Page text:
While writing, what was the most challenging story to relive?
Anything having to do with my sister. Not only the scenes that are obviously sad, but also the scenes in which she’s happy, or goofing off. The good memories hurt more than the bad ones, sometimes, because they crystallize what’s been lost.
Thoughts of Ionesco still remains a band that different generations of hardcore fans listen to. How does that make you feel?
Heh, well, it’s certainly what you’d call a “cult” audience. Each of our records were recorded, mixed, and mastered for under $500. We cut them completely live except for the vocals. If you know what studio time costs and how records are made, you get an idea of how low budget the whole thing was. But I think there’s a kind of listener who can decipher true emotion versus role-playing, and one of the things I can proclaim about that band is that we were totally engaged with our music. I was 19, 20 years old. Afterward, I spent many years disowning my involvement with that band, but I have enough distance now to appreciate the experience. There’s some material on The Skin Historic album that I’m still fond of—especially [current Alkaline Trio drummer] Derek Grant’s drumming, which I think stands as his most inspired work, even if he’s not mentioned in the book. We were writing 10-minute songs with improvisational sections, and there was a special energy to that, something you don’t often hear in “hardcore.” I guess people who are attracted to things like My War-era Black Flag or really desperate, heavy music might hear some kind of purity in Thoughts of Ionesco. I’ll never make music like that again, but I’ll tell you: I’ve never felt anything quite like it. The band was an outlet for rage and sorrow, and there were moments of truly primal release. You can learn a lot from reaching those states; I did. So, I’m honored if someone out there feels that music. We meant it. Just remember to seek the other side of art and life— love and joy and compassion—with equal intensity, because if it’s only darkness you’re seeking, it will chew up your soul with unbelievable speed.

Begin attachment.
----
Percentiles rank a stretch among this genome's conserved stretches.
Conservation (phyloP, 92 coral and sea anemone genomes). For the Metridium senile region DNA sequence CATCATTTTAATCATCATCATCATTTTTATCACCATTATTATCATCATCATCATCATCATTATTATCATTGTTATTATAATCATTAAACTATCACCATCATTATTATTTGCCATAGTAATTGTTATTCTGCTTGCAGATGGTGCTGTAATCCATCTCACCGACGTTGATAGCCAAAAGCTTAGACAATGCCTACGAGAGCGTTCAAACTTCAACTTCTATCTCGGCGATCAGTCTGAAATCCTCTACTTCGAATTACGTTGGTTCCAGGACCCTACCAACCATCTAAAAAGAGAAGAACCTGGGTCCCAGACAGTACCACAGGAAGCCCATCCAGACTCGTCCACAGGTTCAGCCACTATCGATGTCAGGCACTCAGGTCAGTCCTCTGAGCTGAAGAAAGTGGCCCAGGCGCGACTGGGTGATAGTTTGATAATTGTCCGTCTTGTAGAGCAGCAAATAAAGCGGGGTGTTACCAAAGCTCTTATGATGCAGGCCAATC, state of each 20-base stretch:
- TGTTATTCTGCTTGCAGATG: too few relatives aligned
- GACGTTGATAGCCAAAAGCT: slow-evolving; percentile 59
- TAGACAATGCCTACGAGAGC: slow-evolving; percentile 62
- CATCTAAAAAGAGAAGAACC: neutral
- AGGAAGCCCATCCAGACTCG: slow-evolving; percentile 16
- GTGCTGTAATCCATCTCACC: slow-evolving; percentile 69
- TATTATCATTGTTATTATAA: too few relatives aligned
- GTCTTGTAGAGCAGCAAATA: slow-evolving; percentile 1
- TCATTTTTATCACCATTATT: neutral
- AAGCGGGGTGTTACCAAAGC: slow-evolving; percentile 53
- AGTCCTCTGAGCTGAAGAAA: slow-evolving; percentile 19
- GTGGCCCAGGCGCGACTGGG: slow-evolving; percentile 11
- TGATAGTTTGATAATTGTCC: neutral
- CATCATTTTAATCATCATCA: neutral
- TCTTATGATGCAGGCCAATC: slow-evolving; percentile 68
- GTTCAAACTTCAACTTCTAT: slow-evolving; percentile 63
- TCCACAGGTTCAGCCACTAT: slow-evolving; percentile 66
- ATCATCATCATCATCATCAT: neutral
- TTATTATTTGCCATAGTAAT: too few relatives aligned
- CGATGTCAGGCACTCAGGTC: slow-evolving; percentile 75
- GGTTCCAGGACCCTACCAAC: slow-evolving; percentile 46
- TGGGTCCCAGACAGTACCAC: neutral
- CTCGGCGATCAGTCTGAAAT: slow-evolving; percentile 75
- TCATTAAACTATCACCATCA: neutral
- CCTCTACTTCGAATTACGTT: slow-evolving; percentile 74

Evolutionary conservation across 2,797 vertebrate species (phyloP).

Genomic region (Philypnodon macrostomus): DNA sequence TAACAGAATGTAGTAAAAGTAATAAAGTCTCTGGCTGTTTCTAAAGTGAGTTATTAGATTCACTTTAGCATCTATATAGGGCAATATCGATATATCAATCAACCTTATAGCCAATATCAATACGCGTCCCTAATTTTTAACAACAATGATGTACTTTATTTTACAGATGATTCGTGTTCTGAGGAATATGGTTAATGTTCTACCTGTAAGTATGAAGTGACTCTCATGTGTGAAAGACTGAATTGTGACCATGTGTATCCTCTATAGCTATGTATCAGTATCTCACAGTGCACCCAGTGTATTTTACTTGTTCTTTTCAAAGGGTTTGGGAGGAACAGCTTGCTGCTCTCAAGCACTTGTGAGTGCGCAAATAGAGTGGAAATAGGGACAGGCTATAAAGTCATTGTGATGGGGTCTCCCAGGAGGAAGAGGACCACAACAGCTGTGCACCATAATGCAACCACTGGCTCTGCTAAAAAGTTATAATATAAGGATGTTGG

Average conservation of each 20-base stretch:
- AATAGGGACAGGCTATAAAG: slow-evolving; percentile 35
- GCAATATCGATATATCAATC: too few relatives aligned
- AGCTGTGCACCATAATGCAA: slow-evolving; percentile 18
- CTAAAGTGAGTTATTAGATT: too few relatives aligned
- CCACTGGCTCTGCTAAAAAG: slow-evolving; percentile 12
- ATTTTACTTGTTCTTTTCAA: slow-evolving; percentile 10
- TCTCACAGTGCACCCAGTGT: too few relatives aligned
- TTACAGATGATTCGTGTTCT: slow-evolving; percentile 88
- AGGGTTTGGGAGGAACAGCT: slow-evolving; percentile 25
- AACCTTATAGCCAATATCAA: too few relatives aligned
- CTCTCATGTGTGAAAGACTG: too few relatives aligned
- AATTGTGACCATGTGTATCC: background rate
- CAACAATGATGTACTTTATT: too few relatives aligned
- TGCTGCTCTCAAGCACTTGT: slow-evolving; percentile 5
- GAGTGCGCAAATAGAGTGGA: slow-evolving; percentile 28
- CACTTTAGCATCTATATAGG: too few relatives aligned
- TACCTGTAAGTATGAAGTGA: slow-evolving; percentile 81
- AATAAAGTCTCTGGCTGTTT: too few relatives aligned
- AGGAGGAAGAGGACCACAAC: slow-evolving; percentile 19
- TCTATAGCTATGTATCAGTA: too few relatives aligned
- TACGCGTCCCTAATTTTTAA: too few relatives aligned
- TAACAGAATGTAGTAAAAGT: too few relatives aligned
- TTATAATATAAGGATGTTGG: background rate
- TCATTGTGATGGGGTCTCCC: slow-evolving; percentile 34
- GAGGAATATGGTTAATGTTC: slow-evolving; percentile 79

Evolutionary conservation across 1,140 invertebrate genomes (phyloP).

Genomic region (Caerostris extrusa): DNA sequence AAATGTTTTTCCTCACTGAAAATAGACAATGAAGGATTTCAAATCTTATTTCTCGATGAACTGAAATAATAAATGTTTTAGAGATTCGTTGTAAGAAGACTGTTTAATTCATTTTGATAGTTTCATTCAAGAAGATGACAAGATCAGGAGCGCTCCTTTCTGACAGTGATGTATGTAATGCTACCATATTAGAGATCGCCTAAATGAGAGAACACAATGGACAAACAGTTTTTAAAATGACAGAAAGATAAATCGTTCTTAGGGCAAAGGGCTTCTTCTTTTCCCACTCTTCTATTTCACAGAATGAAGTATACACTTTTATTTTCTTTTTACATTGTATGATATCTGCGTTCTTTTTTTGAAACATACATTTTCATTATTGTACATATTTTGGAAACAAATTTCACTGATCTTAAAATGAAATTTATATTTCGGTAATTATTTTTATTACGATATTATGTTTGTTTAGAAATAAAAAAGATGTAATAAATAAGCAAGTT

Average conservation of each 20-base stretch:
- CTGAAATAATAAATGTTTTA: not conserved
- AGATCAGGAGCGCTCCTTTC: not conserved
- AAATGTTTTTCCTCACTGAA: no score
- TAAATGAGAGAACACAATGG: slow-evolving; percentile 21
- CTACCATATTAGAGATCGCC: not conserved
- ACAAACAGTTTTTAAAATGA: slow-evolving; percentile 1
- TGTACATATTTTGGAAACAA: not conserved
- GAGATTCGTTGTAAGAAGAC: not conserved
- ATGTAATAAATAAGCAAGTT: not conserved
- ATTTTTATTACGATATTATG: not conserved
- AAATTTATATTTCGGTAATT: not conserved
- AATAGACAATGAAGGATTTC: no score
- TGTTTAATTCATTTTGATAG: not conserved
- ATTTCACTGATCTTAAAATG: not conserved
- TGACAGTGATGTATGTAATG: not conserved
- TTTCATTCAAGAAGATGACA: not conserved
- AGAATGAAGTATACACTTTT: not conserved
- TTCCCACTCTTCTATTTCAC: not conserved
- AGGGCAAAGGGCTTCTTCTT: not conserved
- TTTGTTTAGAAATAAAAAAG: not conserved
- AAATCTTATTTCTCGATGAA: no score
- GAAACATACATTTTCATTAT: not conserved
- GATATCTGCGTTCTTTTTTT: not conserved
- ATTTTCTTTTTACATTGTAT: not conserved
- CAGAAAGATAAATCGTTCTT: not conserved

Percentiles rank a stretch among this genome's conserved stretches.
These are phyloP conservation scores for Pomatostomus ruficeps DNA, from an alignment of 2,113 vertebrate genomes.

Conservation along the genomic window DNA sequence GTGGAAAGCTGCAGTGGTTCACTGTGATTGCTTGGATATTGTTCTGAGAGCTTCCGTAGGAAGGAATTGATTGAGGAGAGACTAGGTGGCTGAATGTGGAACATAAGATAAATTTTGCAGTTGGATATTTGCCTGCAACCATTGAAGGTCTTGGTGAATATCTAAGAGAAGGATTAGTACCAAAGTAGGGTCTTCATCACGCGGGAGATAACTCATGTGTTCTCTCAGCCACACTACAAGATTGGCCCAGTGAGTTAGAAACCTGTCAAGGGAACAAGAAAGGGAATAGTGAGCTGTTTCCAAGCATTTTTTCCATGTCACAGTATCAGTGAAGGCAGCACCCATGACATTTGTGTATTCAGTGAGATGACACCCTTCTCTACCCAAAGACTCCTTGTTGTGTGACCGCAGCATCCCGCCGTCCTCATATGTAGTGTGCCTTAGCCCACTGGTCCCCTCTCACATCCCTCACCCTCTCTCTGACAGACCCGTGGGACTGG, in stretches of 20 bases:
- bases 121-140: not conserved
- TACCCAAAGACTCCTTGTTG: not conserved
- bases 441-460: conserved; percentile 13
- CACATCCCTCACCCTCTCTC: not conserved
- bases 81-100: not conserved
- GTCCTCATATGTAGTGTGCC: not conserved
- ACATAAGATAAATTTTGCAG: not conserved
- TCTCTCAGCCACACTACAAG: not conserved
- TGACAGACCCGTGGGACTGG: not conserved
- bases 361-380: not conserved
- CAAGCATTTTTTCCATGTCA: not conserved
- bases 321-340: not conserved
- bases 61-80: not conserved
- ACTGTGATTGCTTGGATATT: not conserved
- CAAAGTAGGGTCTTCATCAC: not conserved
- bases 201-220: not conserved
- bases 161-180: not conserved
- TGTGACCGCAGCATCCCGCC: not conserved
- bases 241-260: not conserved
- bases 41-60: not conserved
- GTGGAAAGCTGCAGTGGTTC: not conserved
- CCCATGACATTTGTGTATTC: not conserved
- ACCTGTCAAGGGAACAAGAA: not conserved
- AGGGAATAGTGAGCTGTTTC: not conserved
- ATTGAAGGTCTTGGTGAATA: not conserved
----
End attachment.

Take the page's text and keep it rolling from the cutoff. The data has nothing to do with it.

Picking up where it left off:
Do you have any thoughts you want to share about the modern hardcore scene?
I’m not very tapped into it. Even in the '90s, we were actively trying to remain on the fringe of the “scene.” I liked the wild, abstract guitarists like Tony Joy from Universal Order of Armageddon or the guys in Drive Like Jehu. I loved the band Craw, from Cleveland, and The Laughing Hyenas from Detroit. I don’t know that I can reference any modern bands that are on the edge in that way. I’m sure they’re out there, somewhere. I really dug the Metz record that came out last year, and some of those guys have roots in hardcore. I hate to indulge in the obvious, but I do imagine that something’s been lost since our species became inextricably bound to internet culture. When we were going at it, the only way to acquire our records was to mail order them or get them from us when we showed up to play your local abandoned meat locker or whatever. There’s something very tribal about that, experiential. Each city had its own local identity and nuances. You couldn’t really browse the underground--you had to pluck the Xeroxed flyer off the wall and find your way to the show, not really knowing what to expect because no one had posted any smartphone videos of what you were about to see. At best, you had someone’s older brother telling you, “Man is the Bastard is so heavy people throw up,” and the only way to find out was to be there. I’m sure things are more organized now, but I’m glad my experiences benefited from a little shadow, a little mystery.